Vilnius: Sights of the Lithuanian capital
Lithuania’s capital is a city full of charm, starting with its Old Town, a UNESCO heritage site. Take a walk through the historic center and admire the palaces, fine streets, churches, and historic districts. An explosion of colors and styles, from Gothic to Baroque to Neoclassical. But there aren’t many attractions in Vilnius. Let’s discover them together!
Take a funicular ride up to admire the remains of Vilnius Castle, namely the Gedimin Tower. Historians have found ancient mentions of the legendary castle that testify to its importance in the history of the Baltic capital. The castle was built in the ninth century and has been the home of the Grand Duke of Lithuania since 1323, serving for many years as a key point of defense for Vilnius. In 1400, it was almost completely destroyed by fire. The tower you can admire now is just a reconstruction made in 1960 and turned into an archaeological museum.
A bird’s-eye view of Vilnius Castle
A marvelous view of the capital and its surroundings. The national flag hoisted on the tower has a great symbolic value: over the centuries it was torn down first by the Poles, then by the Nazis and the Russians, but Lithuanians have always found it difficult to move their banner.
Trakai Island Castle
A castle that seems to float on the surface of a lake and tells a fascinating story: this manor house on Trakai Island is accessible by a path that connects the area to the mainland. Built in 1400, this was a strategic stronghold of the Grand Duchy of Lithuania. Nowadays there is a museum here, where among the ceramics and traditional clothes you can find out how the nobility of that period lived.
Stunning view of Trakai castle in Vilnius, Lithuania
There is also a collection of stuffed animals, and outside you can try your hand at crossbow and longbow shooting. Trakai Island is about thirty kilometers from Vilnius.
St. Anne’s Church
A church as a sign of love: the church of St. Anne, a symbol of a very romantic history. A gift that King Vitovt decided to give to his wife Anna. It was built in 1394, but the church underwent several alterations in 1582, and then in 1900. Its bold Gothic style, red bricks, towers and recognizable facade make it a popular tourist attraction.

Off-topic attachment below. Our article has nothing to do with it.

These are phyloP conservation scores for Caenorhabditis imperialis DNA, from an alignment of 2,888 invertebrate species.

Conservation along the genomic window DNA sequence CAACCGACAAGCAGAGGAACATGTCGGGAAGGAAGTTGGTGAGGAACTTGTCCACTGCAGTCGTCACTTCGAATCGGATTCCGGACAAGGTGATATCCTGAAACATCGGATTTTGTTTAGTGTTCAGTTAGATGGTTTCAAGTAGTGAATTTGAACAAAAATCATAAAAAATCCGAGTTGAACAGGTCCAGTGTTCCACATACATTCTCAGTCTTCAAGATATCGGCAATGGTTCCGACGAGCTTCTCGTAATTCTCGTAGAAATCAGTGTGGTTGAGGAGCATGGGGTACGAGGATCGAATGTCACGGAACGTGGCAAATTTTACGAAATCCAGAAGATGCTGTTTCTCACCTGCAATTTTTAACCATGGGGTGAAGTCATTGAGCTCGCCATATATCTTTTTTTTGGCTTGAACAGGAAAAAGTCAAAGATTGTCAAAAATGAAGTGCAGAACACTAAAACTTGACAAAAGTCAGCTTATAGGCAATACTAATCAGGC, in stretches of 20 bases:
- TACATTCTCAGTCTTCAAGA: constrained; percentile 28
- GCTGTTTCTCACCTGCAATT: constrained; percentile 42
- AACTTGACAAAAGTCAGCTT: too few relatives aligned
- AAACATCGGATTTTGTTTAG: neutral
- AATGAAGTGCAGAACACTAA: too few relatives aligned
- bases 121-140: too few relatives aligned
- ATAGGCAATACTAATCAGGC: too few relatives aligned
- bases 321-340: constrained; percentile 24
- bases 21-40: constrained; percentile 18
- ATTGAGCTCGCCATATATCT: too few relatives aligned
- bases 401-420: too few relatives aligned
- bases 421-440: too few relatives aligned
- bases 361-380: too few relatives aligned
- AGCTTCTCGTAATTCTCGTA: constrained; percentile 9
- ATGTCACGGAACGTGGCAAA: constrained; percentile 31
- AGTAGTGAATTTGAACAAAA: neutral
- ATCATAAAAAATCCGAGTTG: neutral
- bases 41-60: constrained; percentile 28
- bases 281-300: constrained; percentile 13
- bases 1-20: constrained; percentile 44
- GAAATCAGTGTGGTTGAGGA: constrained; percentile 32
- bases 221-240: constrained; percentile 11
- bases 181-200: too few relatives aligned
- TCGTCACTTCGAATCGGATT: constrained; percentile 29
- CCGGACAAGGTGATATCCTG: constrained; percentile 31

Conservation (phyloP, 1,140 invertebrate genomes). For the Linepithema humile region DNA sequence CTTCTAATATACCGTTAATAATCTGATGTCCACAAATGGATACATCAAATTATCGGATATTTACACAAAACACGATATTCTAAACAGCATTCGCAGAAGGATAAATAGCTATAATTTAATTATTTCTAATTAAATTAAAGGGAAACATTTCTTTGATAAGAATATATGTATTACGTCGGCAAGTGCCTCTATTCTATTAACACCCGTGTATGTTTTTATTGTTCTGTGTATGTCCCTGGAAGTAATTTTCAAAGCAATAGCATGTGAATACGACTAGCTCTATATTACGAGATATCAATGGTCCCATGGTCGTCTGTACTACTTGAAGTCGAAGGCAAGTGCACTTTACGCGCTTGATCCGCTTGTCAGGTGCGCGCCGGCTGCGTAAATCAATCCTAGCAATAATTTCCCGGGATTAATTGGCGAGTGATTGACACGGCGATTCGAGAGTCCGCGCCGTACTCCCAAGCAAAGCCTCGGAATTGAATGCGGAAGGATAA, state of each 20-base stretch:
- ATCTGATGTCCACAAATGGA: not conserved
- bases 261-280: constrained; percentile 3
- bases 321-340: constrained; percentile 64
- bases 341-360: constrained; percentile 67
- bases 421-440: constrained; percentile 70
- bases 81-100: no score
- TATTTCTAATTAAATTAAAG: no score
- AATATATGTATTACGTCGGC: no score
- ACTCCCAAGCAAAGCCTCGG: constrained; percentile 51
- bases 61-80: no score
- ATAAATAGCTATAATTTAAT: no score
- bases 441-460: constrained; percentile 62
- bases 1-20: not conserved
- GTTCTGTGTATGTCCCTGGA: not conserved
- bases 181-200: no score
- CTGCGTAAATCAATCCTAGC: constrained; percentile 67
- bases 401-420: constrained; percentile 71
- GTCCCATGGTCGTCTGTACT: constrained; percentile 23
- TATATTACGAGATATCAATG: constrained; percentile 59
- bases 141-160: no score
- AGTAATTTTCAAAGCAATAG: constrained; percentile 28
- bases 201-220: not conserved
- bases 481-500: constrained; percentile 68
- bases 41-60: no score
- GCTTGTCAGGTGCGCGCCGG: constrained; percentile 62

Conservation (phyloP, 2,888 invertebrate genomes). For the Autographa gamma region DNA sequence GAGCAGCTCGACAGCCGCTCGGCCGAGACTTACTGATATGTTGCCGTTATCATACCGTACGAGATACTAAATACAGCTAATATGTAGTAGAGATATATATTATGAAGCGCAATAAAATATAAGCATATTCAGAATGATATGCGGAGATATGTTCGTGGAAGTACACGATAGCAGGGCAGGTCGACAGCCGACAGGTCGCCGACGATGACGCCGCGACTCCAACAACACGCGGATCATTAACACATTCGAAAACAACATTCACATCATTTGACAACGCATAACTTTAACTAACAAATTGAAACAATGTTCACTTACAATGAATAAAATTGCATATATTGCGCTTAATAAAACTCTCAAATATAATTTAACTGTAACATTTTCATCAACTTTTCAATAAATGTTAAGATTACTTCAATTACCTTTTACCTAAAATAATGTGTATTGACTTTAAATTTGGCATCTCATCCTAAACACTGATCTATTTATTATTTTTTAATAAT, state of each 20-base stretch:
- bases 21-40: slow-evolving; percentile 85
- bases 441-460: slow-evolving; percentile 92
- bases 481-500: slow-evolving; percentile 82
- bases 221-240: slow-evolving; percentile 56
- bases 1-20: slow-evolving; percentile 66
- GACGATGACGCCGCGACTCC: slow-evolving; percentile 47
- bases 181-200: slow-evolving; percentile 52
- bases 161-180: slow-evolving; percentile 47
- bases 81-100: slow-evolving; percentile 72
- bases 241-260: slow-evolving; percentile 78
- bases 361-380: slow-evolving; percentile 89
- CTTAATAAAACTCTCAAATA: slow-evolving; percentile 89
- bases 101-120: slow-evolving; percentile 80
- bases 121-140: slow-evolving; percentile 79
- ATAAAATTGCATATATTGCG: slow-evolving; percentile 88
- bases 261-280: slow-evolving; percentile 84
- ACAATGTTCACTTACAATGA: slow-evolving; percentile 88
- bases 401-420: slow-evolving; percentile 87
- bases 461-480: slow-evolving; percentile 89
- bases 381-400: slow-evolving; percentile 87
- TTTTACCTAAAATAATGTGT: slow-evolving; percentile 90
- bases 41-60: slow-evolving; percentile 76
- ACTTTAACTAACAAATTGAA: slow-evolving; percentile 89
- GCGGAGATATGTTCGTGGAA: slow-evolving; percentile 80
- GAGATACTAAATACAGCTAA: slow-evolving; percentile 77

St. Anne’s Church, a Gothic-style church in Vilnius
Gothic elements here, for example, are enclosed in rectangular frames, which create a sense of order and dynamism. The building was built using 33 different kinds of painted bricks, while the interior has a single nave and is enriched with Baroque elements.
Legend has it that it was the first church dedicated to Catholicism: Dedicated to Saints Ladislaus and Stanislaus, the cathedral was built between 1779 and 1793 in the neoclassical style. The portico has six columns with an ornate pediment depicting Noah’s Ark.
The Roman Catholic Cathedral in Vilnius, Lithuania
The interior is austere and ornate, divided into three naves with cross vaults and a splendid baroque chapel dedicated to San Casimiro. Its picturesque bell tower, which stands apart from the cathedral, is an eye-catcher. Between the church and the bell tower there is a special stone (Stebuklas, “miracle”), which, according to folk legend, grants any wish if you walk around it three times.
This is the main square of the old city of Vilnius, it stretches in front of the cathedral and is the main place of life for city dwellers. Military parades, religious events, plays and concerts are held here. At Christmas time, the tallest Christmas tree in the city is usually erected.
New Year’s Eve Celebration on Vilnius Cathedral Square
The church was built in 1800 as part of a project to reconstruct the entire area. One of the main attractions here is the monument to Gediminas, the first Grand Duke of Lithuania, made of marble and bronze.
From here you can admire an incredible and suggestive panorama, which recalls a centuries-old legend that has become a symbol of liberty. According to tradition, the three crosses of Vilnius are located in Kalnai Park, where Franciscan monks from the nearby monastery were murdered at the will of Grand Duke Algirdas of Lithuania. The story goes that 7 worshippers were killed and another 7 tied to crosses and thrown into the river.
One of the attractions of Vilnius is the monument “Three Crosses
The current crosses are not the original crosses from the 1400s because they have been destroyed several times over the centuries, most recently at the hands of the Soviet authorities, in 1950. The ones we see now were carved in 1989 just after the fall of the Berlin Wall. The ascent to the hill is a walk in nature, which can be tiring, especially if it rains.
This 327-meter tall building has been towering over Vilnius since 1980. TV Tower has become a national symbol. It is decorated during every important event. From here, of course, you have a unique view of Vilnius and the surrounding area. You can visit the lower floors and then take the elevator up.
A picturesque view of the Vilnius TV tower
On the first floor there is an exhibition devoted to Lithuania’s fight for independence, in commemoration of the 14 civilians who died in the uprising against the Soviet army. High-speed elevators take you to an observation deck with a unique restaurant with a rotating floor.
What to see in the surrounding area
There is much to see in Lithuania, starting with seaside villages such as Palanga and Vente, gems of ancient Prussian territories. Also charming is Klaipeda, the starting point to reach the Curonian Spit, a strip of land that separates the Baltic Sea from the Kuri Bay. Protected area, declared a World Heritage Site, offers more than 100 kilometers of beaches and pine forests, home to many endangered species.